Patents: How Can Businesses Benefit?

Patents: How Can Businesses Benefit?

Patent pending, Patents granted, intellectual property rights, trademarks – these are familiar terms in business but what are the implications of being granted a Patent?

A Patent confers on the owner legal rights to ownership; a trademark is a recognisable sign, design or expression that identifies products or services from a particular source from those from other sources.

Fundamentally a Patent is a form of protection. It can be for design or utility, for how something appears or for what it does.

Clearly for businesses, owning a Patent can be a make or break element in determining how they survive and grow, or indeed whether they can in fact survive at all.

WayneWayne Langford, a UK-based water management consultant, has recently acquired the US Patent rights for his porous paving system, Sudscape.

“My company already had the UK and South African Patents to Sudscape,” Wayne explains, “but it was a crucial component in our plans that we should be able to acquire the US Patent rights too.”

Having recently taken back the assets and rights of his original Sudscape Company, and also bought out the assets of Eden Paving, Wayne Langford wanted to consolidate the porous paving market under one company, Sudscape Technology Ltd (STL).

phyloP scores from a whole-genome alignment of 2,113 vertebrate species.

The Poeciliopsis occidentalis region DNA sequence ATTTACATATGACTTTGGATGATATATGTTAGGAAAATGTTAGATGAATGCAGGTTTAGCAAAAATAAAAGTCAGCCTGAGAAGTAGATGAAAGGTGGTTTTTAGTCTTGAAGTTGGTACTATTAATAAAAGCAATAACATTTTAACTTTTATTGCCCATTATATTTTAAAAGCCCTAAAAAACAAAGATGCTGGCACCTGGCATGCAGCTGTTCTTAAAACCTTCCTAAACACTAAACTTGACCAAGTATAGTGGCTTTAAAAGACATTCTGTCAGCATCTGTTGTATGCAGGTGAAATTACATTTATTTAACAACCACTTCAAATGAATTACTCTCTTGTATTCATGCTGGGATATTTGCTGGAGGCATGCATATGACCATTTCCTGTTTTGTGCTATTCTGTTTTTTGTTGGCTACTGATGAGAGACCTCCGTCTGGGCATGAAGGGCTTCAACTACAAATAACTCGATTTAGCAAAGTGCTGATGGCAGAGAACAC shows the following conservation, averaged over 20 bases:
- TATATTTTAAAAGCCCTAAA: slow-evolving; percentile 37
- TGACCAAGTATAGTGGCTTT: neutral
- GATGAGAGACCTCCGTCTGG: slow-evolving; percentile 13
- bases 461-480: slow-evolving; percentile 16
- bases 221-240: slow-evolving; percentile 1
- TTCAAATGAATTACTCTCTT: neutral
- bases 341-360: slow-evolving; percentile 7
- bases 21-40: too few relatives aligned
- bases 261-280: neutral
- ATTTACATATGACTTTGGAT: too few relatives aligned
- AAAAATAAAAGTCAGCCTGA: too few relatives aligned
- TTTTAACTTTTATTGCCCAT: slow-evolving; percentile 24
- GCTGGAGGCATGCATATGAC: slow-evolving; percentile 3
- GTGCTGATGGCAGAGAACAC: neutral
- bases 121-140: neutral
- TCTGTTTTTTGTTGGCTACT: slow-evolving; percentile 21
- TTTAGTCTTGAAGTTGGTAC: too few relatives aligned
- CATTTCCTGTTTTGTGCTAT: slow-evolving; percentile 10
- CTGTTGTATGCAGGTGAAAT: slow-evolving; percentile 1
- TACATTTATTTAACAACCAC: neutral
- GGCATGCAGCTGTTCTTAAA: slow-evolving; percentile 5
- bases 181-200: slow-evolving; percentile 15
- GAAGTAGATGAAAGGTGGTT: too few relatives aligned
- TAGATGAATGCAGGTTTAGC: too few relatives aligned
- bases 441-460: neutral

“The US Patents shows our commitment to sustainable water management systems.” Wayne continues. “It covers all recyclable materials used with a stone resin topping as demonstrated by the Sudscape system.”

This shows our commitment to environmentally-friendly water management and sustainable drainage solutions both in the UK and across the world.”

As well as providing legal protection to businesses, being granted a Patent is a valuable asset in seeking investment for further expansion. The message to investors is loud and clear: the business has the Patent for the markets in which it operates or where it wishes to expand, it is protected and bolstered by these rights.

A Patent is crucial in that it grants the owner the right to exclude others from making, selling, using or importing the patented invention.

More realistically it confers on the owner the right to attempt to assert this right in court. In this sense it is as much as deterrent as a form of protection.